Policy statements that reflect to all levels of government
Industrial relations, TAFE and education, privatisation, equality and amalgamation pledges
The last weekend in July saw the annual New South Wales ALP state conference held at its spiritual home in the Sydney Town Hall.
Around a thousand delegates and observers from around the state gathered to discuss and decide the policy direction for the state and federal Parliamentary Labor Parties for the next twelve months and into the future.
NSW state leader Luke Foley’s address was strong on industrial relations (IR) reform.
Foley’s IR commitments were underpinned by policy ideas such as: criminalising the deliberate failure to pay wages and other entitlements; overhauling franchise legislation to prevent the exploitation of casual workers; appointing workplace auditors to protect young workers; establishing a licencing scheme to regulate labour hire companies; and legislating to protect penalty rates in state awards and workplace agreements.
High energy prices and state asset stripping
The NSW Labor leader said a Foley Labor government would wind back privatisation in the state. He attacked the government’s record on high energy prices and excessive profits for the sector and promised to re-regulate electricity companies.
Local government also featured heavily in Foley’s address with a commitment to plebiscites on demerging councils forced to merge under the government, an outright ban on developers and the introduction of a cap on donations and spending.
Local government referendum, wards proposed
In the Queanbeyan Palerang Regional Council (QPRC) election on 9 September (full disclosure, I am a Country Labor candidate), the Country Labor ticket will campaign on a policy of introducing a plebiscite to ascertain the opinion of residents regarding a demerger. It will also offer the alternative of introducing wards in the next round of council elections should a demerger not be the preferred option.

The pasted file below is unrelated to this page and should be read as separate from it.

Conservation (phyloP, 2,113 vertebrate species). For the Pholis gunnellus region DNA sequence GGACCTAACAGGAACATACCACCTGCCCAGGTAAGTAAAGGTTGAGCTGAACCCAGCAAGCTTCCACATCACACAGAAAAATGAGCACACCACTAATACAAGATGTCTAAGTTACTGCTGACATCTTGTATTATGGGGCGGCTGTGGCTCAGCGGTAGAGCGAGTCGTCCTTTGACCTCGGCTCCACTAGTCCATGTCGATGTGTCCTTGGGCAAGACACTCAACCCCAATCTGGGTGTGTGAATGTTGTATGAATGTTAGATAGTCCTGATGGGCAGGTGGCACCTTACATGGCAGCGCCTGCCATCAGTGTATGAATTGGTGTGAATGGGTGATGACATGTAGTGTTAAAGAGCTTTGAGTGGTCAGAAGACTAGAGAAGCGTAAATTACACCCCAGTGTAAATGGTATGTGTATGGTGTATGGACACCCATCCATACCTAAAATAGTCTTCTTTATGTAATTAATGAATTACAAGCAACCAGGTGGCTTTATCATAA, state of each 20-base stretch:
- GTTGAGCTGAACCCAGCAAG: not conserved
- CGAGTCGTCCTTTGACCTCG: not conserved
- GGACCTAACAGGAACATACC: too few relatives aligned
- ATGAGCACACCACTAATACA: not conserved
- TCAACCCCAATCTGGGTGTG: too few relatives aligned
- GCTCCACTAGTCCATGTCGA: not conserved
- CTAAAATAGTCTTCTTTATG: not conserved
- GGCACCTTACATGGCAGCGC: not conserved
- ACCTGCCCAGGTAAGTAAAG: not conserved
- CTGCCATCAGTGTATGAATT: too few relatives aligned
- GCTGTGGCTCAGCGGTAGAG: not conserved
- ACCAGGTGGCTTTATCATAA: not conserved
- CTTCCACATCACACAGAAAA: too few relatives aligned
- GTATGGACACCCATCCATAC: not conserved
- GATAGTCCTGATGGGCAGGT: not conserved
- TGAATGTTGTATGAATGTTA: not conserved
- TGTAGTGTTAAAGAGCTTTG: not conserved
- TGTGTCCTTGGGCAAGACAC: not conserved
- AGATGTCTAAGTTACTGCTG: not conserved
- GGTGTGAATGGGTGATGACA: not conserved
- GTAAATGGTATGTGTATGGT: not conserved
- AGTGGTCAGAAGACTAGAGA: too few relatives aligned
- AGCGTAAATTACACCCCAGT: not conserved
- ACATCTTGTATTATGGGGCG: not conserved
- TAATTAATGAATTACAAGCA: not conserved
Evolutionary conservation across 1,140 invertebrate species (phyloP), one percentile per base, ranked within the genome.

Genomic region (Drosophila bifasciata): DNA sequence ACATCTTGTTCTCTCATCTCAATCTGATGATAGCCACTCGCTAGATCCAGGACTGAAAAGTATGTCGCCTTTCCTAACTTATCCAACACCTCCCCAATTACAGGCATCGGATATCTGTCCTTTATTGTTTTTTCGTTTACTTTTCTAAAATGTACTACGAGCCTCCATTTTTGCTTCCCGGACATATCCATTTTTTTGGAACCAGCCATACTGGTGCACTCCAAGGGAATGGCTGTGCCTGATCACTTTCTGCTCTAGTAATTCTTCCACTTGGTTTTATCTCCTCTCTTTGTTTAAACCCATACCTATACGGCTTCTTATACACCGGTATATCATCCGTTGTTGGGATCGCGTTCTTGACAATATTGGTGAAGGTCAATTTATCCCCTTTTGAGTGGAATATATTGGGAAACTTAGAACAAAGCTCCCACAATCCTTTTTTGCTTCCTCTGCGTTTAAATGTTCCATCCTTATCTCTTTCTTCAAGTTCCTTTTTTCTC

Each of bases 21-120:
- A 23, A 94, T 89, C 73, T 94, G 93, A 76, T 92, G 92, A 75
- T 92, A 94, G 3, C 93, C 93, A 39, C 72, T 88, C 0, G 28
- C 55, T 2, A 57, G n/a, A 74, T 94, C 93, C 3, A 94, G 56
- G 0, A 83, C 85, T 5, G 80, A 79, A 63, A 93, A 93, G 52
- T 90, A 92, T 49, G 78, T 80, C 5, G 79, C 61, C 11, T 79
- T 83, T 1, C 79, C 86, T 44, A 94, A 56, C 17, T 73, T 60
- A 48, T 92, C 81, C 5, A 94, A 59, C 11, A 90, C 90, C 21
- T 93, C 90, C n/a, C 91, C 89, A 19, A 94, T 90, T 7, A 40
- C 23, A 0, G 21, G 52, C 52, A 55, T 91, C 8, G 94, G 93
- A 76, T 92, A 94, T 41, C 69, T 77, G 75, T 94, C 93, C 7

Education, childcare and before and after hours care facilities were also targeted in the Foley address in line with the opposition’s policy to address what it identifies as a crisis in the availability of schools across the state. Schools will be exempt from section 94 local infrastructure charges and will not have to compete as developers.
Make vocational training a public duty again
TAFEs (proposing 70 % of public education funding committed to TAFE), regulation of the adult and vocational learning sector, keeping public hospitals in public hands and the wicked problem of housing affordability all featured in Luke Foley’s address. He finished with a quote from his predecessor in his state electorate of Auburn—Jack Lang—who told a young Paul Keating:
“People will tell you that you have plenty of time but the truth is you haven’t got a second to waste.”
Federal party progressive policies
The Federal Parliamentary Labor Party (FPLP) leader’s address has received significant coverage in other media. Space and deadline restrictions for the District Bulletin mean that a full report of the FPLP leader’s address will be for another time.
Suffice to say that Federal Labor has not made itself a small target in the lead up to the next election with a suite of progressive policies that would make Jeremy Corbin and Bernie Sanders proud. They include recognition of our First People in the founding document of our nation, progressive reform targeted at money paid out as income from discretionary trusts, a push for an Australian republic and tackling growing inequality.
NSW Capital Watch with John Preston